"Fire rainbows” were recently spotted above the Isle of Palms in South Carolina. Although to burst your colorful bubble, the clouds don't contain fire nor are they technically a rainbow. Boo.
These weather anomalies are called circumhorizontal arcs. They occur when the Sun has risen higher than 58° in the sky and there are wispy cirrus clouds present. Since the altitudes at which these clouds reside are so cold, they are formed of ice crystals. This allows the sun’s rays to refract through them, creating prisms and therefore a pretty rainbow.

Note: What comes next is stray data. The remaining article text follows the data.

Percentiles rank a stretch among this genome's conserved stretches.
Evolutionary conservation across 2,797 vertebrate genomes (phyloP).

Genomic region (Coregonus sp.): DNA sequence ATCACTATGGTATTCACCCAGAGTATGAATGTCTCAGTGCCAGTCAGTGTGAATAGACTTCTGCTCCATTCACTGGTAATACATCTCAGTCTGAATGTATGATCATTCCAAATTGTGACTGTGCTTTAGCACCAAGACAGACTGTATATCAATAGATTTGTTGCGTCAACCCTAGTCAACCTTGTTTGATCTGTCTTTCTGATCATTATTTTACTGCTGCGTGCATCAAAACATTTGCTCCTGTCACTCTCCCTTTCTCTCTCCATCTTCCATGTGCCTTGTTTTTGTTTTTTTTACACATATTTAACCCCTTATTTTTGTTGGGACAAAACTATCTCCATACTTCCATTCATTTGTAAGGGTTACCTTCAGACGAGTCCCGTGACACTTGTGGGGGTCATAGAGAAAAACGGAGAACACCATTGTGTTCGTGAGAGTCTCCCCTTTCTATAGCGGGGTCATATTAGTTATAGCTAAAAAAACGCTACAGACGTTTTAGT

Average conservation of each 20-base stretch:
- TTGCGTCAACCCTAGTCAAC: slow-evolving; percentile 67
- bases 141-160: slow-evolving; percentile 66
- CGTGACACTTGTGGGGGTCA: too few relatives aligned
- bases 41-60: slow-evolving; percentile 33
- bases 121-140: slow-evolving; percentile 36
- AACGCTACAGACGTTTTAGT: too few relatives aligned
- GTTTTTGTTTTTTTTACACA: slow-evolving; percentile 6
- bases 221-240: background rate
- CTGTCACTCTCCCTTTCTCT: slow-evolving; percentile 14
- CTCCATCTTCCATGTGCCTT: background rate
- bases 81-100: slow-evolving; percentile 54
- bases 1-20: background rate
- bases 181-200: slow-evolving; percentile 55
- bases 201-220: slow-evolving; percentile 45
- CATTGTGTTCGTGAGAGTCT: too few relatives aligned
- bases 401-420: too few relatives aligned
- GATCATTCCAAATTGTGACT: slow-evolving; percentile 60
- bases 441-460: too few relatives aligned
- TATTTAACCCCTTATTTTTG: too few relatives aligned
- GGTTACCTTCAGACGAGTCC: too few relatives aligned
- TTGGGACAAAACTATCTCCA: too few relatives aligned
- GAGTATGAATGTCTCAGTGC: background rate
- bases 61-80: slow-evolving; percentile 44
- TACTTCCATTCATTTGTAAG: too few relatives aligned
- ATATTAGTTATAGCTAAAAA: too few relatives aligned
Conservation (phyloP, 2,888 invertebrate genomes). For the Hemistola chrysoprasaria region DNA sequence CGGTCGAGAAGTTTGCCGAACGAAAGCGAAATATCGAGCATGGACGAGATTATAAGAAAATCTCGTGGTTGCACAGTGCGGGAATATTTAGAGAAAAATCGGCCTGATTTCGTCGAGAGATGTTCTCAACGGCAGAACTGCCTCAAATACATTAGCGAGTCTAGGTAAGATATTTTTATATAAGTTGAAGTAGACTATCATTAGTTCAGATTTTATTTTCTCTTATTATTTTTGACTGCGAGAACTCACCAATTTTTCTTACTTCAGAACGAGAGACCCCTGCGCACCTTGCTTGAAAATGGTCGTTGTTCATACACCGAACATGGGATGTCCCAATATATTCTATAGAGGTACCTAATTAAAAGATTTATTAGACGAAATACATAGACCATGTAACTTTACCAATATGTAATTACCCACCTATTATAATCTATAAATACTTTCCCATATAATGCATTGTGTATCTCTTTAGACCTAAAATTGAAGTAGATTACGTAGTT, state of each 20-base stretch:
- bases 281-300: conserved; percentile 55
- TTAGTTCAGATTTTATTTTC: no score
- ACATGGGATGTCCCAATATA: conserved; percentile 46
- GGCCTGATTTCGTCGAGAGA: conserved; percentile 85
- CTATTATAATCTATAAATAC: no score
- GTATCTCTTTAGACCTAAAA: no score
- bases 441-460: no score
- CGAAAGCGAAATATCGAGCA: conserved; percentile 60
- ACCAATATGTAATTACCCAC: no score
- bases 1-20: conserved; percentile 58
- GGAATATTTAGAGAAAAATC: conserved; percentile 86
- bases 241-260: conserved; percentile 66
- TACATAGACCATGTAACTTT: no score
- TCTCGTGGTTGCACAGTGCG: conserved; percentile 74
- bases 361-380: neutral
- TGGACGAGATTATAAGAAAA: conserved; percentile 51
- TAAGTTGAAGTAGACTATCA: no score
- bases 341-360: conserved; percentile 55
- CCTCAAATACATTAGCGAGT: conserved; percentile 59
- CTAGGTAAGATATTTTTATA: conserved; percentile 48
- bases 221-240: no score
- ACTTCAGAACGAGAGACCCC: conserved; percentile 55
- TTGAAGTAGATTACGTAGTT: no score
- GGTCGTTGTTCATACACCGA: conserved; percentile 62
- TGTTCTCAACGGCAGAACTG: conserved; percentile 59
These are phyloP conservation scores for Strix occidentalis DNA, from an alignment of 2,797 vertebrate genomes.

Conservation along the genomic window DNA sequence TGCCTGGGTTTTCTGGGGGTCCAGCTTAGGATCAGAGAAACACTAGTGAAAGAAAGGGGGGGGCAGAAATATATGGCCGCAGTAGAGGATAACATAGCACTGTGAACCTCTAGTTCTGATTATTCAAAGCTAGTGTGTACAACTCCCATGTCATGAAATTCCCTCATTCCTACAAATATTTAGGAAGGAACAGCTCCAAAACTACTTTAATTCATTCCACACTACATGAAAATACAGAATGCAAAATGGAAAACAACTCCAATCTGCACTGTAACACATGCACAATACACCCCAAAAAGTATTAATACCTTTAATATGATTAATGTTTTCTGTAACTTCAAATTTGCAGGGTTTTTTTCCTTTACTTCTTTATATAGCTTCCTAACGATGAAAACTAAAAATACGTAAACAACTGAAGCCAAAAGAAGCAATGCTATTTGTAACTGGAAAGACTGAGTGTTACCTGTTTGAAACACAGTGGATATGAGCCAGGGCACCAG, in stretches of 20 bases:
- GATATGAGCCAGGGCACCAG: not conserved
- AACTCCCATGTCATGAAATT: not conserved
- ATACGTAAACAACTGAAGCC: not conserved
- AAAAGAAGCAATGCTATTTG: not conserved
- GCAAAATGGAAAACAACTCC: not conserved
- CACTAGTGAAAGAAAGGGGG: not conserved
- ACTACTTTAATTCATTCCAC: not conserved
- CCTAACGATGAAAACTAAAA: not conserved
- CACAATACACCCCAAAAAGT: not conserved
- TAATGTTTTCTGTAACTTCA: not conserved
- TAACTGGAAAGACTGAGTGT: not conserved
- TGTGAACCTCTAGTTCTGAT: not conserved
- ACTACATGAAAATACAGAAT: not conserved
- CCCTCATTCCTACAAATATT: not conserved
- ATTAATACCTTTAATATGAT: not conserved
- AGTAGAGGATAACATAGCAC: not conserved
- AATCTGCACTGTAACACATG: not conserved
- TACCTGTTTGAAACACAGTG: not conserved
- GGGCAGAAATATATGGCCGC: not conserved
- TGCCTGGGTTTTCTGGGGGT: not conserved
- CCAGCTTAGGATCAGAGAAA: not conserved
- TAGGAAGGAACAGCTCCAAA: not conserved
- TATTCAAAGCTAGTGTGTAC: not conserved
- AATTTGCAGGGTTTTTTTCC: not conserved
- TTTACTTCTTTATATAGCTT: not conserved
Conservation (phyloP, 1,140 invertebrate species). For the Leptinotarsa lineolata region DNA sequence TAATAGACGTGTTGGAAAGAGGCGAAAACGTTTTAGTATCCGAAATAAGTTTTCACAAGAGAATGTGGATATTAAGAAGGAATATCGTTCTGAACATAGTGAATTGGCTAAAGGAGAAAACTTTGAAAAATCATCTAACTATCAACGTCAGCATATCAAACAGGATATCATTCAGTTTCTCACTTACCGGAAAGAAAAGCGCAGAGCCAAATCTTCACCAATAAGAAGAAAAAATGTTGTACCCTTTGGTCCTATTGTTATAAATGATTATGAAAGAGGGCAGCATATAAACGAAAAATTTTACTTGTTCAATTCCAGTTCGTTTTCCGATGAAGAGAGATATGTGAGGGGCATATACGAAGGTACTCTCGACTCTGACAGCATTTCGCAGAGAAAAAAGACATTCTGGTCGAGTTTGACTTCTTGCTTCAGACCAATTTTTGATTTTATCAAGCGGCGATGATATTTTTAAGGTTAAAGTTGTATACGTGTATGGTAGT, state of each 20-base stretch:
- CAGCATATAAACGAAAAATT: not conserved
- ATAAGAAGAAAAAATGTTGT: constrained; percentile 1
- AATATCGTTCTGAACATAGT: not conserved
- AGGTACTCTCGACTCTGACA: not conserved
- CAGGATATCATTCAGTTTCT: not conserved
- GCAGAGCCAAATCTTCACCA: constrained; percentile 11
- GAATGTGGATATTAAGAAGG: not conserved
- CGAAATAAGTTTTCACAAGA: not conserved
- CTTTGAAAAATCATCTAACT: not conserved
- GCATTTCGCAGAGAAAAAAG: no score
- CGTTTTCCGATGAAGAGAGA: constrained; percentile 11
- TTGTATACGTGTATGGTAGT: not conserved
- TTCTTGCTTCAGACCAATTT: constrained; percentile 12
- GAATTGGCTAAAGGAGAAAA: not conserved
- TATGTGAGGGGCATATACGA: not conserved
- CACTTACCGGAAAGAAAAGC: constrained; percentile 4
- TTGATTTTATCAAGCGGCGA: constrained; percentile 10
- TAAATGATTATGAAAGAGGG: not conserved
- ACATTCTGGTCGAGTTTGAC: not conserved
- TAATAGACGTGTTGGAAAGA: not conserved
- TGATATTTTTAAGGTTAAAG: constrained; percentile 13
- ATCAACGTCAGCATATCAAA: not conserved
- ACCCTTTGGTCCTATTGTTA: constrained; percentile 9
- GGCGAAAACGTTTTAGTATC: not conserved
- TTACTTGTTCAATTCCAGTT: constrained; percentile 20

Image Credit: Flickr (CC BY-SA 2.0) / Attila Magyar
How often we see these rainbow arcs depends on latitude and weather conditions – most often, they occur at mid-latitudes, which explains why they’re reasonably common in the U.S. In fact, the potential to see these arcs is around five times greater in Los Angeles than in London. But hey, we never get any form of nice weather anyway.
Fire rainbow seen over South Carolina. Image credit: Instagram user Carole Rich Williams
[H/T: Discovery News]